The best travel isn’t always the most travel
Vail CO, Colorado
Editor’s note: Betsy Welch, a former Spanish teacher at Vail Mountain School, is traveling to New Zealand and points beyond this winter. Each week, we’re running an article and photos about her travels.
Often, the best travel experiences don’t involve a whole lot of traveling. What they do entail, however, is tagging along with someone who has lived, worked and played in the place that you’re visiting, and letting them show off what they think makes it special.
Away fly the anxious butterflies fluttering around in your stomach when you wake up in an uncomfortable bed in a strange hostel. Gone is the wondering whether you’ve picked the best fish n’ chips spot on the street when there are five in a row. And out the door is the tendency to feel like you have to buy a t-shirt or trinket in every souvenir shop on the strip for fear of not having enough evidence that you were there.
It’s easy to get wrapped up in the idea that the best travel is the most travel. People talk about “doing” places as if they were chores on a checklist. I can hear them now. “Brazil? Yeah, did that last year. Loved Rio but skip the interior -” much too buggy. This summer we’ll do Argentina ” check out the plains on horseback and then a few nights in a spa in Buenos Aires.”
“Doing” countries is not just for the luxury crowd, either. I have heard backpackers and budget travelers like myself talk about the countries they’ve done, and it makes me sad for them because it implies finality, a closed door, a book never to be re-read.
This different approach to traveling ” the one that is essentially hanging out with someone in a place that they know but you don’t ” terrifies these country doers. To a small degree, you have to set aside your personal ambitions and go with someone else’s flow. But in the process, you also open yourself up to a side of life there that most visitors never experience. Knowing where to find the best pies in Dunedin. Taking a five minute detour off the main drag to secluded surf beaches on the Otago Peninsula. Chasing sheep. Shopping for old-school hoodies at the thrift stores and having a beer at the retired servicemen bar in Auckland. Even though I might not have “done” wine country, I drank wine and swapped stories with people I never would have met on a tour.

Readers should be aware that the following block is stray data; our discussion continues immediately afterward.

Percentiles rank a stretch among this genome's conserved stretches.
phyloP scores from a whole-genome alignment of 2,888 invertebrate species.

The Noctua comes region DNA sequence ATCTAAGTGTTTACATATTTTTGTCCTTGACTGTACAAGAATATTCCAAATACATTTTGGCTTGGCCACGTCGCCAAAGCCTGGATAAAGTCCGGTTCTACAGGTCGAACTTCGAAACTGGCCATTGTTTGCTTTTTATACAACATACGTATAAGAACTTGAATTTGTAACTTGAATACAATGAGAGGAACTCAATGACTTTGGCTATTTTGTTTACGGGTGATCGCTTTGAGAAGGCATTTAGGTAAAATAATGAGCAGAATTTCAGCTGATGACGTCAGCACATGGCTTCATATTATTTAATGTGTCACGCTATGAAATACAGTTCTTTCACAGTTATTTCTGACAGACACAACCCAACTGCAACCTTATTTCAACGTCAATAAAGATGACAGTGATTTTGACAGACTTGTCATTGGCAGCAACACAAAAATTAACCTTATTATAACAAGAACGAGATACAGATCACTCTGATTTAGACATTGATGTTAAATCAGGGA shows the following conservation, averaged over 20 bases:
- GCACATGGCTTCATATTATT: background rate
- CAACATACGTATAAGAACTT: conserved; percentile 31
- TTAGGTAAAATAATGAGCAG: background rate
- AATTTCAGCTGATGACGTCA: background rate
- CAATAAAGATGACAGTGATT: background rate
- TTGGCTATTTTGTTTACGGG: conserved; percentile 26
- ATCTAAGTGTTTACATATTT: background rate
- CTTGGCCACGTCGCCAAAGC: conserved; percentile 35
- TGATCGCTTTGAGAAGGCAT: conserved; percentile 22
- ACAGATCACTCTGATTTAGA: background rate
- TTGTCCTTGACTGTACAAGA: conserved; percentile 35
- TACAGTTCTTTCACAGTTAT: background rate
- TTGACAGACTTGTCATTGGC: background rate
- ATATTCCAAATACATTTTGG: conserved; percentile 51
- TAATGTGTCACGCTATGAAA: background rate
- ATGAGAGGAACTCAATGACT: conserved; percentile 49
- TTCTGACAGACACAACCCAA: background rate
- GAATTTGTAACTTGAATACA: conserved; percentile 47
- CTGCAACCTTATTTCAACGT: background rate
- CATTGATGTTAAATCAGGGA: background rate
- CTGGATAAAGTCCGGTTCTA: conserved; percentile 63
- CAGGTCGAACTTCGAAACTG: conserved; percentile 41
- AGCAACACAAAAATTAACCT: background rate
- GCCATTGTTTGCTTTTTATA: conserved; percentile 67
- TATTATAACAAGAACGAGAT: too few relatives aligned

Traveling on someone else’s time often means changing your own pace ” speeding it up when you’re exhausted but have to go meet a high school friend who’s only in town for the night, or slowing it down when you have a hankering to go check out a band at the local pub but your tour guide just wants to lay low.
Sometimes it seems that these adjustments and fine tunings to your natural rhythms are preventing you from getting the most out of a place, but the secret is that you’re actually getting permission to cut the front of the line, and they’re handing you a backstage pass, too.
Contact Betsy Welch with suggestions, comments and publishing contracts at firstname.lastname@example.org.